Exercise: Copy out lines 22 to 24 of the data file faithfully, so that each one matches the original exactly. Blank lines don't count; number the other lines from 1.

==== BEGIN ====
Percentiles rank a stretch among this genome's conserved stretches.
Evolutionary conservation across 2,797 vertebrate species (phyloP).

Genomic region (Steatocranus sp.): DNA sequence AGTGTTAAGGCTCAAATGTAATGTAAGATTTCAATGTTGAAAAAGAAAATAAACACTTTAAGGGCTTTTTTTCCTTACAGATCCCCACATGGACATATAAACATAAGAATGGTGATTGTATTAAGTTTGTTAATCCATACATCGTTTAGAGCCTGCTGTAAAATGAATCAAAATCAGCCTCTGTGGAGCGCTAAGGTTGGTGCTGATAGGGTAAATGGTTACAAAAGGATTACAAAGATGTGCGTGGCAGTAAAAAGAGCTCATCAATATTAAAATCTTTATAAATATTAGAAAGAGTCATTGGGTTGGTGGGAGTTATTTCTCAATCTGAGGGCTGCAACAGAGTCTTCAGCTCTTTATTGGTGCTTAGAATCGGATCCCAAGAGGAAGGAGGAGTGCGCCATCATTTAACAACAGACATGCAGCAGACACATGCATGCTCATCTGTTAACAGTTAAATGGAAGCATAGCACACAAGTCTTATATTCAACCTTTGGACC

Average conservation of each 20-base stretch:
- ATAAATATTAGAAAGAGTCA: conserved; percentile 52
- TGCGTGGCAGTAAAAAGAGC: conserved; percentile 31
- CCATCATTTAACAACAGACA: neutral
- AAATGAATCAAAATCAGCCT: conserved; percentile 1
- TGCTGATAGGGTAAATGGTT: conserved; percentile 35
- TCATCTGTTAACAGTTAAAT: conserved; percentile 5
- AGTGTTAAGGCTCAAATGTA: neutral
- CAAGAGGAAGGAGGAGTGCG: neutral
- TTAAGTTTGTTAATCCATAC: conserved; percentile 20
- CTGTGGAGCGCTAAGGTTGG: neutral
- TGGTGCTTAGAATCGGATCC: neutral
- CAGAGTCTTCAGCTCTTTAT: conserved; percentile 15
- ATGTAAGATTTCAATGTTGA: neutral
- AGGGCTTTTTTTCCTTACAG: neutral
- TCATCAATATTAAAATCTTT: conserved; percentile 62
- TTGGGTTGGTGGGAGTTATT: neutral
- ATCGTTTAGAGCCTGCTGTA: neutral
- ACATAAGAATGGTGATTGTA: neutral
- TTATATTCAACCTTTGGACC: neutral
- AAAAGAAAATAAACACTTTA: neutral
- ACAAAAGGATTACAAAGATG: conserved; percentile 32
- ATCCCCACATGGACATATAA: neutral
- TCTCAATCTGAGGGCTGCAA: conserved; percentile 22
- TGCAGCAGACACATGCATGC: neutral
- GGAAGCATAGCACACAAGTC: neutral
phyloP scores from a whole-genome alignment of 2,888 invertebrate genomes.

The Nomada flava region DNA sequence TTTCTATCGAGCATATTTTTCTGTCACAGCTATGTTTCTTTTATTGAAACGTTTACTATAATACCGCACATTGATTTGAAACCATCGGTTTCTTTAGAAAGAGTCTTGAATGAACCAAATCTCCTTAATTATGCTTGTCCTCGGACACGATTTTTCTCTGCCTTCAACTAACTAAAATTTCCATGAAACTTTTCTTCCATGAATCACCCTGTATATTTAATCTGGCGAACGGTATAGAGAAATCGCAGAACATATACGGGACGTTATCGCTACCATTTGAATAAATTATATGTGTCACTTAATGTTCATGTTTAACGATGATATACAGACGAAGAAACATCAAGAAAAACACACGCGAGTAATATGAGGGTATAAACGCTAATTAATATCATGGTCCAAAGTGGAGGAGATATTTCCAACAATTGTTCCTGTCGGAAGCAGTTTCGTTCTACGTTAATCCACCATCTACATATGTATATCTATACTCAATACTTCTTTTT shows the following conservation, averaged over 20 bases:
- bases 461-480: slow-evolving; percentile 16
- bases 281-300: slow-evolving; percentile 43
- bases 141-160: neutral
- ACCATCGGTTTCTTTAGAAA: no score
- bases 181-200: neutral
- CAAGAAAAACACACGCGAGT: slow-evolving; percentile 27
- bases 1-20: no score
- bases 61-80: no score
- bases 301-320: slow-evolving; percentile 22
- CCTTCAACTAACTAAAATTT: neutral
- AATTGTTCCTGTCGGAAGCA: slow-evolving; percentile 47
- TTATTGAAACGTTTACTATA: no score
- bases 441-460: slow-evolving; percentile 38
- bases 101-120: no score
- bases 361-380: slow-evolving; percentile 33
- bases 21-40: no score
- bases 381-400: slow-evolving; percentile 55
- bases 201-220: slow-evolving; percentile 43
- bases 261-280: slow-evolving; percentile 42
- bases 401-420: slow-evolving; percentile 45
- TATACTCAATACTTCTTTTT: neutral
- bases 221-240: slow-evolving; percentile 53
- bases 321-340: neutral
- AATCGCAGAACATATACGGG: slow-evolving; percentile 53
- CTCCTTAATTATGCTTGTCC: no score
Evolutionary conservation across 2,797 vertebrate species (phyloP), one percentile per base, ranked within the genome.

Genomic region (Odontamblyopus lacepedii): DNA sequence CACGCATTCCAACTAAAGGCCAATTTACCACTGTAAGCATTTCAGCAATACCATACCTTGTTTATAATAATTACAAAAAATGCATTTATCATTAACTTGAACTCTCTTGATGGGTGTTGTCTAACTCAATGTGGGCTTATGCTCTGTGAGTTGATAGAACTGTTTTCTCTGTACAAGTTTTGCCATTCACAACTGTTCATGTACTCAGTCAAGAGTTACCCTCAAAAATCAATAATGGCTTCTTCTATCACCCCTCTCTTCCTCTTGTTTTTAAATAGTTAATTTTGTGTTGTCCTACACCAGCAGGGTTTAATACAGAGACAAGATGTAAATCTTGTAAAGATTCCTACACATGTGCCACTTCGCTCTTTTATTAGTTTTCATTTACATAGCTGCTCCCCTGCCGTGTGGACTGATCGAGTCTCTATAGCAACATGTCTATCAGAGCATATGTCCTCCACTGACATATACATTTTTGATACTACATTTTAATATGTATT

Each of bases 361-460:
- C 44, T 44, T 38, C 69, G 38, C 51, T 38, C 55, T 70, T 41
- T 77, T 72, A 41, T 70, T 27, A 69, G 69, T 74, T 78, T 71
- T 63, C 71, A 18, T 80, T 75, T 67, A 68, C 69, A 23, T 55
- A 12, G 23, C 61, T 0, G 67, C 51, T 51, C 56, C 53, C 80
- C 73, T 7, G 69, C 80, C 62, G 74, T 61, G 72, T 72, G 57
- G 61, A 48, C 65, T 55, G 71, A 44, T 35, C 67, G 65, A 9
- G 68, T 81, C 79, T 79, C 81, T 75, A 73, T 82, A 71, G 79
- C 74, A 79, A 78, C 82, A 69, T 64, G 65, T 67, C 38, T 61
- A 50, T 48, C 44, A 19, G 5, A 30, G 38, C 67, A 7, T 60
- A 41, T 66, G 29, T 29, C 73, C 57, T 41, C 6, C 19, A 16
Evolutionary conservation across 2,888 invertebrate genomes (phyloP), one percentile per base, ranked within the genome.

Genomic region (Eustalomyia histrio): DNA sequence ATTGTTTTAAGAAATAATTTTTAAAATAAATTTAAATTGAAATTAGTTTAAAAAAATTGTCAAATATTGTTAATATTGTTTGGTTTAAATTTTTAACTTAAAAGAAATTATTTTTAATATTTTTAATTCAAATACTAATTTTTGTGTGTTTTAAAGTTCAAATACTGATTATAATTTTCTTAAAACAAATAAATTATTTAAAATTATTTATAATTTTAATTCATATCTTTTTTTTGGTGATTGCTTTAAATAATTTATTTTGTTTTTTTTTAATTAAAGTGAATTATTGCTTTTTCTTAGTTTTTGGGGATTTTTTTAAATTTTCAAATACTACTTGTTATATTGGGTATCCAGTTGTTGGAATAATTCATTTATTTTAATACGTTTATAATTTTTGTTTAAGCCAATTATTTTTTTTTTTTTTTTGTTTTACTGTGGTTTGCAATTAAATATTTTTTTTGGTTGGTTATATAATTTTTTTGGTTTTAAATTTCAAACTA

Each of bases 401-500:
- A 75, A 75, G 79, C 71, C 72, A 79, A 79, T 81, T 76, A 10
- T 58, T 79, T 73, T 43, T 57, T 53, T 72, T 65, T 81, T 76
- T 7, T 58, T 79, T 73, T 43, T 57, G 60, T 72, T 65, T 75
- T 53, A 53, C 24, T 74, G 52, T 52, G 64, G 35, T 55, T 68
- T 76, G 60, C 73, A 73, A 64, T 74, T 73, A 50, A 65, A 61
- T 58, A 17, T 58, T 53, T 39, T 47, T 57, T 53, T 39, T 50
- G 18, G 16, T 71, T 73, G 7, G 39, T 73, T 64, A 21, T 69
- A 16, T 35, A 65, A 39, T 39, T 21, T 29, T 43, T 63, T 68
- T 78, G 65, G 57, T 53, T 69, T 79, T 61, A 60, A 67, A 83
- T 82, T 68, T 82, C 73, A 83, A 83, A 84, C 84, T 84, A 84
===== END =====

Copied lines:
- ACATAAGAATGGTGATTGTA: neutral
- TTATATTCAACCTTTGGACC: neutral
- AAAAGAAAATAAACACTTTA: neutral